1. Document:New Zealand WW1 Masonic List N.Z.

Awards & Titles:


Early Life :

Husband of Mrs Mary Ellen nee Steel, having married in 1899.

Like many around the time, it is possible that William had decided to move to New Zealand, perhaps with family in tow. It is assumed that because of the war, his wife moved back to more familiar territory in South Shields, using a c/o address. His address in New Zealand was Pownall Street, Masterton.

William was a Master Mariner, having received his Certificate of Competency as Master of a Foreign Going Ship on the 17th December, 1897. He had also received Certificate of "Extra Master" on the 20th May, 1901, also noting he had passed "Compass Deviation" component in March 1900.

He would certainly have been an experienced seaman by the time of the war, which makes the following account, appearing in the Sunderland Daily Echo and Shipping Gazette 30th March, 1912 all the more interesting:

"THISTLEROY JUDGMENT - Master and Chief Officer Exonerated - MISTAKEN LIGHTS - Judgment was delivered this afternoon in the Board of Trade inquiry into the loss of the Sunderland steamer Thistleroy, which was stranded and wrecked off the coast of South Carolina, U.S.A., on December 28th last.

Before replying to the questions submitted by the Board of Trade, the Chairman, Councillor Ritson, said the Court wished to say that the solicitor for the Board of Trade had rightly said that the allegations as to the master's insobriety could be entirely dismissed from consideration, as in the opinion of the Court there was no foundation whatever for any such allegations.

The Court found that safe and proper courses were set and due allowances made for tides and currents up to the time of sighting the lighthouse of Cape Lookbout, and that the master was justified in taking this light, seen at 5.10 p.m. on December 28th, to be the Cape Lookout Shoal Lightship, but knowing as he died the similarity of the two lights he would have done better to have checked the ship's position by the use of the lead. The stranding and loss of the vessel was caused by the light on Cape Lookout having been mistaken for that of the Shoal Lightship. The Court also found that the vessel was navigated with proper and seamanlike care except for the omission to verify by use of the lead the assumed position at the time the light was sighted on the day of stranding, but that the casualty was not caused by the wrongful act or default of either the master, William Constable Ferguson, or the chief officer, James Stewart Flett."

It is a possibility that this case prompted a review of his career leading to the decision to move abroad and start a new life, and perhaps a principal reason why William ended up serving in the Army and not in the Mercantile or Royal Naval subsidiaries.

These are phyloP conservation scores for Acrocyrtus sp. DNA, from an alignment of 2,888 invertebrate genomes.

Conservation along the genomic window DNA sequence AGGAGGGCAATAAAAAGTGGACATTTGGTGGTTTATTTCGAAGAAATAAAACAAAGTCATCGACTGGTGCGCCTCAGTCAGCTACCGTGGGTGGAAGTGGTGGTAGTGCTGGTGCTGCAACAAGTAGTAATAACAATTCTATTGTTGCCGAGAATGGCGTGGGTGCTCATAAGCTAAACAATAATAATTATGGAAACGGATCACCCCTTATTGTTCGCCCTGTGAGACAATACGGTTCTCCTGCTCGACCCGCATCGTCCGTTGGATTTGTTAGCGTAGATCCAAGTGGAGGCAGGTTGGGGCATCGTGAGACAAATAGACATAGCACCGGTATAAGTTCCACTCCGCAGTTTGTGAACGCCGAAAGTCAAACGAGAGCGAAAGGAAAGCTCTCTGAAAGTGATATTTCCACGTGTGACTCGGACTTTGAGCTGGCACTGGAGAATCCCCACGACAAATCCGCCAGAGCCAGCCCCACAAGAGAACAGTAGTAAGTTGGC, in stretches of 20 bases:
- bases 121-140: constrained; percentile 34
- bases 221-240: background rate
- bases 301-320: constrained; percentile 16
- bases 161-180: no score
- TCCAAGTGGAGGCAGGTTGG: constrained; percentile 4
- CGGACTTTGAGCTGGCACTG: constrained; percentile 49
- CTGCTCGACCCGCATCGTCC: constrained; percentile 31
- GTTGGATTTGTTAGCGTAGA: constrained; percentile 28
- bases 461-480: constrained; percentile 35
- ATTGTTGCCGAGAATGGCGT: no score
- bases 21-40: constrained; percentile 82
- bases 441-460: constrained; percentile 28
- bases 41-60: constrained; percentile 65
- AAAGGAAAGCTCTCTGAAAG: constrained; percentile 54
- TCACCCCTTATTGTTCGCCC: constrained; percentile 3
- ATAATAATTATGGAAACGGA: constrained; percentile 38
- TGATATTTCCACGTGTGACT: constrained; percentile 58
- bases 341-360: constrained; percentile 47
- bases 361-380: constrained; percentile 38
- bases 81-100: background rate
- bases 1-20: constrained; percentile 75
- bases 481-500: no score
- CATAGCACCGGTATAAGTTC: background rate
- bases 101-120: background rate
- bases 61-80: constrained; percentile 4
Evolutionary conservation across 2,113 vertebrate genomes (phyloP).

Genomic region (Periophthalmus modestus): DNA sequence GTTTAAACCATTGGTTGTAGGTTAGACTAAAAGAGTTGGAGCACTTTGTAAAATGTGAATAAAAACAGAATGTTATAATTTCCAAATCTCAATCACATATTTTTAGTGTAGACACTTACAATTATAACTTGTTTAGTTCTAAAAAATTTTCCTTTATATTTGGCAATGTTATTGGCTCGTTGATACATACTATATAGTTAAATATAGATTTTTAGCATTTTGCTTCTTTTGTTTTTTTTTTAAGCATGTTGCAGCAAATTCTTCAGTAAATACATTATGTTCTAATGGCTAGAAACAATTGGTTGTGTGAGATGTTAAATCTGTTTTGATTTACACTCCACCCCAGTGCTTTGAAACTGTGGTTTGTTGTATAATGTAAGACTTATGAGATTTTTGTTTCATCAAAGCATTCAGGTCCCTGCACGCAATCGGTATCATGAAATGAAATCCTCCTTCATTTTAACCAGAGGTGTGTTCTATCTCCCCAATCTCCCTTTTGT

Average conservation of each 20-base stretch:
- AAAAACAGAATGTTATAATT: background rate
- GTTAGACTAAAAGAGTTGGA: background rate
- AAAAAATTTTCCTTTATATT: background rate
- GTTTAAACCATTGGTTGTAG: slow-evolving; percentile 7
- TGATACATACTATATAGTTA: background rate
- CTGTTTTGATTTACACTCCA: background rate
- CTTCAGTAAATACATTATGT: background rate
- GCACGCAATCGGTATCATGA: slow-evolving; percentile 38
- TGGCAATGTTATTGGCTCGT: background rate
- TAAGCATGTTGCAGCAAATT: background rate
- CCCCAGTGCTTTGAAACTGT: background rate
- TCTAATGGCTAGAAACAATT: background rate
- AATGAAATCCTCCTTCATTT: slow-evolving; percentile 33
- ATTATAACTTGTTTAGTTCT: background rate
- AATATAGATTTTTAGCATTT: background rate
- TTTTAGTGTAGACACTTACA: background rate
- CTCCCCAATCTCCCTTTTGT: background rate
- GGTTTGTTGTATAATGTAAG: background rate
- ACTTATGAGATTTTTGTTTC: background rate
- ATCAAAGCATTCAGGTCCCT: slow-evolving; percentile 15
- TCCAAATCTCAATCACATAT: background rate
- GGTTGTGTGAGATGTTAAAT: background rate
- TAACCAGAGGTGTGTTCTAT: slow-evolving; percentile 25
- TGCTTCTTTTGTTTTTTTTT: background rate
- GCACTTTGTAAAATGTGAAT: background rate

Service Life:


Unit / Ship / Est.: New Zealand Rifle Brigade, N.Z.E.F 

Consolidated list of Riflemen from all battalions of the New Zealand Rifle Brigade.

Action : War Survivor 

Although many perished in times of national conflict and in the service of their country, many more survived including those interned as Prisoners of War. Stories of those who did survive are included as part of this site, especially those with high gallantry awards, those included against an external rolls of honour and those who had a distinguished career in wartime and military leaderhip.

Detail :

Enlisted on 29th May, 1915 for service with the 3rd and later the 2nd New Zealand Rifle Brigade, working with the Battalion Signallers, and spent 5 months training in New Zealand. Then served in Egypt from 1915 and with the Egyptian Expeditionary Force until 1916, when he entered the Western Front until 1918. He was discharged in 1918 to enter the Royal Naval Reserve after 2 years 277 days service. He attained the rank, in the Army, of Lance Corporal and had the regimental number 24/418.

He appears to have served aboard HMS Trent from 1st March 1918 and to have received a Temporary commission as Sub-Lieutenant on 31st August, 1918. But, by the end of the year he had been admitted to the R.N. Hospital, Chatham with "neurasthenia." By March of 1919, he had his commission terminated, which marks the end of his service.

Masonic :

TypeLodge Name and No.Province/District :
Mother : Hadrian No. 1970 E.C.Durham

7th May 1912
4th February 1913
8th April 1913

William was initiated in the pre-war period in 1913 whilst in South Shields as a Master Mariner. The contribution record shows that he was excluded after arrears under Rule 175, September 1915. It is clear at this time he had not only moved to New Zealand, but that he was involved with the war effort.

Source :

The project globally acknowledges the following as sources of information for research across the whole database:

Additional Source:

Last Updated: 2020-04-29 11:48:46